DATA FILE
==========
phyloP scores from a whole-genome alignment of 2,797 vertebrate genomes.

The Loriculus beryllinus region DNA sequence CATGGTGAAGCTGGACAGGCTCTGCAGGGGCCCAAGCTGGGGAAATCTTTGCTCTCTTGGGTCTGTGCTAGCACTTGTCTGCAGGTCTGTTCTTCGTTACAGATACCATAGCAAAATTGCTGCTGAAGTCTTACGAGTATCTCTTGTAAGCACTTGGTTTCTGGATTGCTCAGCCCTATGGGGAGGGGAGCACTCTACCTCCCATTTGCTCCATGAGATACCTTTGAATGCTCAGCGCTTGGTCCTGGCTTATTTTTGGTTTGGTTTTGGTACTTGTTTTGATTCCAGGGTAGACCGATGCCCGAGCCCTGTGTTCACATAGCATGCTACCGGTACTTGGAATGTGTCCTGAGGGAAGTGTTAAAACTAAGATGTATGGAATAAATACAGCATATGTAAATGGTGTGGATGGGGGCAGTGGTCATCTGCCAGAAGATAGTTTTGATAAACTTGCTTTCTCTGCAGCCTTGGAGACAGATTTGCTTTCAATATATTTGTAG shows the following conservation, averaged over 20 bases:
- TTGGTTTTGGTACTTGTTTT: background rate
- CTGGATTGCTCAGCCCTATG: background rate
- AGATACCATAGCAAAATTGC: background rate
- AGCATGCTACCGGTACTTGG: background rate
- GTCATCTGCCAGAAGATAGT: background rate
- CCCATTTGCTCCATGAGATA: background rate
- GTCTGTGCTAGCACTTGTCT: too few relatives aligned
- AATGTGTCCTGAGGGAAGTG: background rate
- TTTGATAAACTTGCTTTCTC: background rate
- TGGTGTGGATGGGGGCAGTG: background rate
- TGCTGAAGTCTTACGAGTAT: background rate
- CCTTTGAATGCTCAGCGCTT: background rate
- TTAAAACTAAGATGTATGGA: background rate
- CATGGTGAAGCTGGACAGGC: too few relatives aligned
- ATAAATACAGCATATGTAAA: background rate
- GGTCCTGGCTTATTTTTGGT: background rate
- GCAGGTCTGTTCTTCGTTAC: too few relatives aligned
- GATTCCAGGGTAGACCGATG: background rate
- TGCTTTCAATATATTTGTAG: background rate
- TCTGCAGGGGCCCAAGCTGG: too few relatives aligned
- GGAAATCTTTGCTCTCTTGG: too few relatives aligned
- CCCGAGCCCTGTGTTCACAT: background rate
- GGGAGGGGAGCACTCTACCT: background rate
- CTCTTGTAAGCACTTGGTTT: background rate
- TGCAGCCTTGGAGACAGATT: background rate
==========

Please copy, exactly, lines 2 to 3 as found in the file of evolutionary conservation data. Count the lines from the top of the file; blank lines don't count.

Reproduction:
The Loriculus beryllinus region DNA sequence CATGGTGAAGCTGGACAGGCTCTGCAGGGGCCCAAGCTGGGGAAATCTTTGCTCTCTTGGGTCTGTGCTAGCACTTGTCTGCAGGTCTGTTCTTCGTTACAGATACCATAGCAAAATTGCTGCTGAAGTCTTACGAGTATCTCTTGTAAGCACTTGGTTTCTGGATTGCTCAGCCCTATGGGGAGGGGAGCACTCTACCTCCCATTTGCTCCATGAGATACCTTTGAATGCTCAGCGCTTGGTCCTGGCTTATTTTTGGTTTGGTTTTGGTACTTGTTTTGATTCCAGGGTAGACCGATGCCCGAGCCCTGTGTTCACATAGCATGCTACCGGTACTTGGAATGTGTCCTGAGGGAAGTGTTAAAACTAAGATGTATGGAATAAATACAGCATATGTAAATGGTGTGGATGGGGGCAGTGGTCATCTGCCAGAAGATAGTTTTGATAAACTTGCTTTCTCTGCAGCCTTGGAGACAGATTTGCTTTCAATATATTTGTAG shows the following conservation, averaged over 20 bases:
- TTGGTTTTGGTACTTGTTTT: background rate